Troubles began surfacing in 2006 and picked up steam through 2008. Investigations of the ratings agencies have uncovered a number of potential conflicts of interest between the issuers and raters, confirming the worries of critics. The Credit Ratings Reform Act of 2006 was enacted to increase oversight of the ratings agencies, but many have felt it hasn't done enough to rein in their influence on securities markets.

The United States Downgrade
Industry criticism had died down a bit since the credit crisis and subsequent reform act, but recently picked up when S&P downgraded the debt of United States to AA+ from the AAA rating it held for more than 70 years. It immediately received fierce criticism from U.S. politicians as well as investors. Many have questioned if the United States deserves a lower rating than other countries like France, Belgium and New Zealand.

The U.S. Treasury also caught a $2 trillion arithmetic error when S&P allowed them to review its work prior to officially making the downgrade. S&P's decision was based on how politicians have handled the federal deficit and that an agreement on how to lower the deficit has not been reached. Again, criticism was widespread as the U.S. government is still seen as one of the most creditworthy public issuers in the world. (For related reading, see Why S&P Downgraded The U.S. And Others Did Not.)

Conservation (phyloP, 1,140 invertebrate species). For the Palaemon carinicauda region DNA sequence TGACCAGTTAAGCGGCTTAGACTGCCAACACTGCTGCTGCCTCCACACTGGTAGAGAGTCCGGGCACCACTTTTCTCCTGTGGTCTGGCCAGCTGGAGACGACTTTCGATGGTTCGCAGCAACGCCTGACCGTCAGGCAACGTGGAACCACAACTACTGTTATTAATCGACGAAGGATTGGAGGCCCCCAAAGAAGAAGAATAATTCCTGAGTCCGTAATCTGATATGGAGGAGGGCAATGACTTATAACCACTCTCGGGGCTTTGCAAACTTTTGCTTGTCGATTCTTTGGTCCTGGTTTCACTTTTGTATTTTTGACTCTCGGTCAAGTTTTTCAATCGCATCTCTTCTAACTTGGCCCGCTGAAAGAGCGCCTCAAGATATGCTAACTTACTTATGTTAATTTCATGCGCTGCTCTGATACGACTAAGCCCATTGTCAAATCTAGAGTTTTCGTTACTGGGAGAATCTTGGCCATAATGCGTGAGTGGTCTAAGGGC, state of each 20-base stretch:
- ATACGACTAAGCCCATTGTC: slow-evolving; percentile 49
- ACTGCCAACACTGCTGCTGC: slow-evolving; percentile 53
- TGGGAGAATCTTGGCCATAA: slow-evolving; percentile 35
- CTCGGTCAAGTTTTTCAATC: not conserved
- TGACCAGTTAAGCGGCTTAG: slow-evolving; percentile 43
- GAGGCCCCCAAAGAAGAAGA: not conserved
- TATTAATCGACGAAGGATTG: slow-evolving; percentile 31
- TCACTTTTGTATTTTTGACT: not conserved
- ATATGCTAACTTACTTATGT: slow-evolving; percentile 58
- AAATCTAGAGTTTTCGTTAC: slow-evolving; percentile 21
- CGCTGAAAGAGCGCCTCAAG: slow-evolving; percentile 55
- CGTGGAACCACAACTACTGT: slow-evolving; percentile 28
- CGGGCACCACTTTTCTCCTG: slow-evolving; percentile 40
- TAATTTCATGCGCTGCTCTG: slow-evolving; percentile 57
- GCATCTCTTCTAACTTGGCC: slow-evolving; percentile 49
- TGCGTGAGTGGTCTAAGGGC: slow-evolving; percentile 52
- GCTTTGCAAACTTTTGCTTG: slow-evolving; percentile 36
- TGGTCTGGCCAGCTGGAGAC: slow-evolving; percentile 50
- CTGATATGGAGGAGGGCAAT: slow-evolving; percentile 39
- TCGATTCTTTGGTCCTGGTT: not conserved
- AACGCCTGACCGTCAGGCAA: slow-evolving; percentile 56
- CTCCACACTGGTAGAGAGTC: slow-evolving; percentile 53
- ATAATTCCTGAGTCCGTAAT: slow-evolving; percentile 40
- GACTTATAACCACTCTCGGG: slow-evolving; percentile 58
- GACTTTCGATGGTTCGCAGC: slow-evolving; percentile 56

The Bottom Line
Regardless of whether the ratings agencies truly failed in their roles of providing accurate credit ratings on a timely basis, most investors would be wise not to rely solely on their opinions. The agencies themselves are quick to point out their ratings are only opinions and, according to S&P, "should not be viewed as assurances of credit quality or exact measures of the likelihood of default." Instead, it advises users of its ratings to consider it a commentary on relative levels of credit risk.

In the end, investors must perform their own due diligence in determining the safety levels of debt and related securities. The opinions of the credit ratings agencies can help them get to a conclusion, but as events of the last decade illustrate, they can be just as off base as any other investor when it comes to the more extreme credit events. (For related reading, see The Debt Ratings Debate.)